Today I had a 3-way chat with a guy in the Beaufort Sea and another in the North Sea.  I've done it before, but it always sort of blows my mind that we're so far away on the Earth as well as so far from civilization, yet we chat like the three of us are at the bar and not off the coasts of Alaska, Norway and Australia:)

I think my next crew-x is now going to be in Bali.  Yet another place I can say I saw for a day, drank a beer in and left.  I hope they have cold beer.  It now looks like I'll see Singapore City, Capetown, South Africa and Luanda, Angola after that.  I'm just filling in holes on the map left and right.  I wish I could work in Hawaii, or Idaho. 

Sunday, September 14, 2008

Day 2

After four days with no sleep, it was good to finally get my head down and sleep the sleep of the dead.  Took a sauna after shift and actually had a tough time walking back up to my cabin, I was so tired.  This morning, after a huge breakfast, I felt almost human.  We had a muster drill just after shift started-the sun and wind up on deck felt great. 

Two days ago, one of my good friends in the business, passed away at home.  He left behind three children.  I was informed just after arriving here and it was not a good start to the trip.  I've had contact with most of the group we both worked with in past years and it's a tough blow.  I feel so bad for his family:(  He was a good co-worker, friend, husband and father and will sorely be missed.  I can still here him talking about his oldest daughter's success in basketball, going to the championship and state finals.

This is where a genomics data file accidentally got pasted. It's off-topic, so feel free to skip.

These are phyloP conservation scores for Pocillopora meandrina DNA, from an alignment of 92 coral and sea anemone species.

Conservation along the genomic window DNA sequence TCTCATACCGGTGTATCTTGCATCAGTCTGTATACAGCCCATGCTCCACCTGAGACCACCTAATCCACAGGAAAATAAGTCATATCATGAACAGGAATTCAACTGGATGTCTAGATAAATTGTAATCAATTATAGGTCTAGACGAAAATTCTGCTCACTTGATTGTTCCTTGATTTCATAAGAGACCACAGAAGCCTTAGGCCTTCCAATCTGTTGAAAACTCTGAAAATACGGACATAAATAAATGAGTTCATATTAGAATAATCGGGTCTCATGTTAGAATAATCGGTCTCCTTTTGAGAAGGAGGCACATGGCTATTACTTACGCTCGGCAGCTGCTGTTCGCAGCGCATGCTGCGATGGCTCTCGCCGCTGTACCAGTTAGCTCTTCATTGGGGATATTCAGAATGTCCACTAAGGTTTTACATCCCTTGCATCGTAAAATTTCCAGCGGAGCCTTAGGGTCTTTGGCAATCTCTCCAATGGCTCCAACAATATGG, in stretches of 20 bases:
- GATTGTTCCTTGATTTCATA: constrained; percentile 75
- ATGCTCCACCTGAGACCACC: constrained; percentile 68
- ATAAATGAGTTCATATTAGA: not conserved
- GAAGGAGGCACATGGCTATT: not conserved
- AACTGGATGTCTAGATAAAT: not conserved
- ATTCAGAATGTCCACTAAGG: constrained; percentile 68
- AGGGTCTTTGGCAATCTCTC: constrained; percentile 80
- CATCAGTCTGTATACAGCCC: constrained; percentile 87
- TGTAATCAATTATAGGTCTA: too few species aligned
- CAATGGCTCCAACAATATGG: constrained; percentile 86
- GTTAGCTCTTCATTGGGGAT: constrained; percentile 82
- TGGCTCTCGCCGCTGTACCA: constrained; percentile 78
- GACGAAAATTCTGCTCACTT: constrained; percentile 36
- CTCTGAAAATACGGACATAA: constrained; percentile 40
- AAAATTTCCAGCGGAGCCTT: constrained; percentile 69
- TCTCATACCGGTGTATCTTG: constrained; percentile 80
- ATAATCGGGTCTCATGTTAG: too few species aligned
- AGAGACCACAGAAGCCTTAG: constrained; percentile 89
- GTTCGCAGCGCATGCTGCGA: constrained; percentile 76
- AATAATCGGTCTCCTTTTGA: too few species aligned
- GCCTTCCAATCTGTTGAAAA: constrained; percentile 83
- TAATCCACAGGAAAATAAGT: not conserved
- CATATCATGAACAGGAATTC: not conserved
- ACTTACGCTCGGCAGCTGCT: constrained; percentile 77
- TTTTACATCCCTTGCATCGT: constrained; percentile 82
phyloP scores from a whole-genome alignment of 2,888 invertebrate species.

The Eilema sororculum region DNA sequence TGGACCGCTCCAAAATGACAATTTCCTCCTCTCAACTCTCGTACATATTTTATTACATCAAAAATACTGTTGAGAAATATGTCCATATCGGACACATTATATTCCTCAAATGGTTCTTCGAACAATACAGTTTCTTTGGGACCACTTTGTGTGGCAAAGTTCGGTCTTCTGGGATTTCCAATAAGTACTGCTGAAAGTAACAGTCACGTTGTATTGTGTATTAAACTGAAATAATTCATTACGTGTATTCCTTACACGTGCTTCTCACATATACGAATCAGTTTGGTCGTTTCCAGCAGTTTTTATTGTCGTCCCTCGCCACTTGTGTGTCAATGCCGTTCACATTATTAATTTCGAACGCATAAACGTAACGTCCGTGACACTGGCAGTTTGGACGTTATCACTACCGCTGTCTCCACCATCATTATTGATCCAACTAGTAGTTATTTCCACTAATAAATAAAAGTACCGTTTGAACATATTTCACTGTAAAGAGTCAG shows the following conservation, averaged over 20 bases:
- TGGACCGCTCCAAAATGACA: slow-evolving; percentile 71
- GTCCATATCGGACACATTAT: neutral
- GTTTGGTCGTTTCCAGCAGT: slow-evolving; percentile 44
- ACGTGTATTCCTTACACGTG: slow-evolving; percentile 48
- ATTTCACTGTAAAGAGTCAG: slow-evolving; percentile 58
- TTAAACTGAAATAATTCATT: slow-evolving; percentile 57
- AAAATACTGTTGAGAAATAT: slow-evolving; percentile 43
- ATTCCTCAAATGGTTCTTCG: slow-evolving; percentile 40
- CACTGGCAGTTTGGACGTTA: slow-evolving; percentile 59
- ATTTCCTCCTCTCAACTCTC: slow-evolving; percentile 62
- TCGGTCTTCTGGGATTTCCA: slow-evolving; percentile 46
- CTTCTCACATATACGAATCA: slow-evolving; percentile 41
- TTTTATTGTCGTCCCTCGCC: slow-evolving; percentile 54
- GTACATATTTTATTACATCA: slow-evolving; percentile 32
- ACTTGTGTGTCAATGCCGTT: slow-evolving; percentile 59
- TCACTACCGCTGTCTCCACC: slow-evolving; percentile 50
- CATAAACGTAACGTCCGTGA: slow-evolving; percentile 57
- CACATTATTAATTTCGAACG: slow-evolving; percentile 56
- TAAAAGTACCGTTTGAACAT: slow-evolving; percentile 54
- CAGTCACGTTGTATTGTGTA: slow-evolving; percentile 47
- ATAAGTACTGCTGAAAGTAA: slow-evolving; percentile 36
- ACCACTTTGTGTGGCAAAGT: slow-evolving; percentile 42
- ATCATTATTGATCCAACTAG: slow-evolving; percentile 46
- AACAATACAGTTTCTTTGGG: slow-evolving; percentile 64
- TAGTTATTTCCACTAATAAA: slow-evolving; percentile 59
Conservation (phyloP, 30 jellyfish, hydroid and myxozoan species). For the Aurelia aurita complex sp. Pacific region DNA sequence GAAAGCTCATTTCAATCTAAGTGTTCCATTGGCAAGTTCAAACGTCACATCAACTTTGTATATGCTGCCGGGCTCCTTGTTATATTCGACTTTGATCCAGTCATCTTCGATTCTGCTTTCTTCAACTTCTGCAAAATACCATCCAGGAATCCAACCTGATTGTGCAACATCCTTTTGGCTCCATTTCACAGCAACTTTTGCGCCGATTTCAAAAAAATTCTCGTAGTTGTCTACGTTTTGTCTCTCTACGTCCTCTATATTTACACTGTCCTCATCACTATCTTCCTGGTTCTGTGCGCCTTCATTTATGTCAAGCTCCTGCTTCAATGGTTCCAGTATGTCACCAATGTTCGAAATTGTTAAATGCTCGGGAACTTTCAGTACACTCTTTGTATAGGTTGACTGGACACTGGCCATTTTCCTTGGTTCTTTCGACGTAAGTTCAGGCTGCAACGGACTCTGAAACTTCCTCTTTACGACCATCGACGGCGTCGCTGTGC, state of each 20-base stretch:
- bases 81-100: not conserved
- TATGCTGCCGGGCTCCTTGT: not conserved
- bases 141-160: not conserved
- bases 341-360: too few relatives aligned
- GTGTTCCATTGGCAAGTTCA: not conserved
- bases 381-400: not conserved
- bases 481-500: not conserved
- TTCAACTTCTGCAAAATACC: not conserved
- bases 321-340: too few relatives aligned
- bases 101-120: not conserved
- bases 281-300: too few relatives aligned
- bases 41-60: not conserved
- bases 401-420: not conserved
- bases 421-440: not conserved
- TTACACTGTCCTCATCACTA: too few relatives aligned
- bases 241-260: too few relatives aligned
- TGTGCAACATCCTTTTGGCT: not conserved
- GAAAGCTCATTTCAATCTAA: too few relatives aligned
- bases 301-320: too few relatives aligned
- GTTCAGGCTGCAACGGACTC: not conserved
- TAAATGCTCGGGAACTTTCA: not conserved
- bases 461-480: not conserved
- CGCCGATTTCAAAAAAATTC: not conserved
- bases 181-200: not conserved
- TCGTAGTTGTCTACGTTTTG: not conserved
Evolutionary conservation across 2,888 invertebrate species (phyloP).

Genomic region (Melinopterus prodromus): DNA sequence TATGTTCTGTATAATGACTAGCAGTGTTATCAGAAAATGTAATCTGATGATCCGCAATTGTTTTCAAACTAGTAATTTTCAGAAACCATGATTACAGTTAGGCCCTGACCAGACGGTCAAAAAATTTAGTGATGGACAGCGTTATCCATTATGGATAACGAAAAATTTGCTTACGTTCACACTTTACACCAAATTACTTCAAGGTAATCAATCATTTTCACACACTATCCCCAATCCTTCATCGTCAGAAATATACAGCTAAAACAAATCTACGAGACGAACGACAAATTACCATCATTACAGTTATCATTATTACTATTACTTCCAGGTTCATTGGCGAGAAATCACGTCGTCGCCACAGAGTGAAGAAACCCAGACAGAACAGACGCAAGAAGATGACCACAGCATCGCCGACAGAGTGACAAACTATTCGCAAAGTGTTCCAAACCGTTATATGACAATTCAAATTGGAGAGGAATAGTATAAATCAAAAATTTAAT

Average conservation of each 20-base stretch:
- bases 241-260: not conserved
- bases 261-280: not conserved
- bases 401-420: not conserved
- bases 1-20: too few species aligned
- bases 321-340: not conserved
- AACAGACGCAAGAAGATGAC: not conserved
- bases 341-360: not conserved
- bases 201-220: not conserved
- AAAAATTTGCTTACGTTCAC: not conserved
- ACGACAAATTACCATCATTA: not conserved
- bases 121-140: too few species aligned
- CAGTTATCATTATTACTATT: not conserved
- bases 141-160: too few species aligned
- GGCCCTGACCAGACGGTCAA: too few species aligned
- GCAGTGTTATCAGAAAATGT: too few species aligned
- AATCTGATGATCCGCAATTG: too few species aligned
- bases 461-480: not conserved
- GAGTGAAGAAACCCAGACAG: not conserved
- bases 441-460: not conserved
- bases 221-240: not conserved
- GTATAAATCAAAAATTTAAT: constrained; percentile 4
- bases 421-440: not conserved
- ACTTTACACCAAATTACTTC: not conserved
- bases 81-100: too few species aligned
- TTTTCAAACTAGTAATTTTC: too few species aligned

He and I were part of a small group onboard that read a lot.  We would each bring back a pile a of books and trade them back and forth during the trip.  It was always a treat to see what he brought-mostly obscure books that you would never choose for yourself, but always interesting and surprising.  He favored period novels that were heavily descriptive of certain skills or crafts that have been lost to time and technology. 

My favorite was a novel that centered around the exploits of a man who, after making what he thought was a horrible mistake, left civilization to drag a giant keg of whiskey up into the wilds of what is now the eastern border of the US and Canada.  The guy made a whole life out of this keg and a slave girl he traded for just as he was leaving.  It turned out to be one of the best books I've ever read and and would never of read it if it hadn't been for my friend, first giving me the book, then urging me to keep reading when I tried to give it back after reading only 30-40 pages.

Anyway, today I'm running only a few, small, automated tasks.  While they run, I'm out on the back deck working with the in-sea gear, winches and that kind of shit.  I need the physical work, so life is good.  By the way, has anyone out there been to Angola, lately??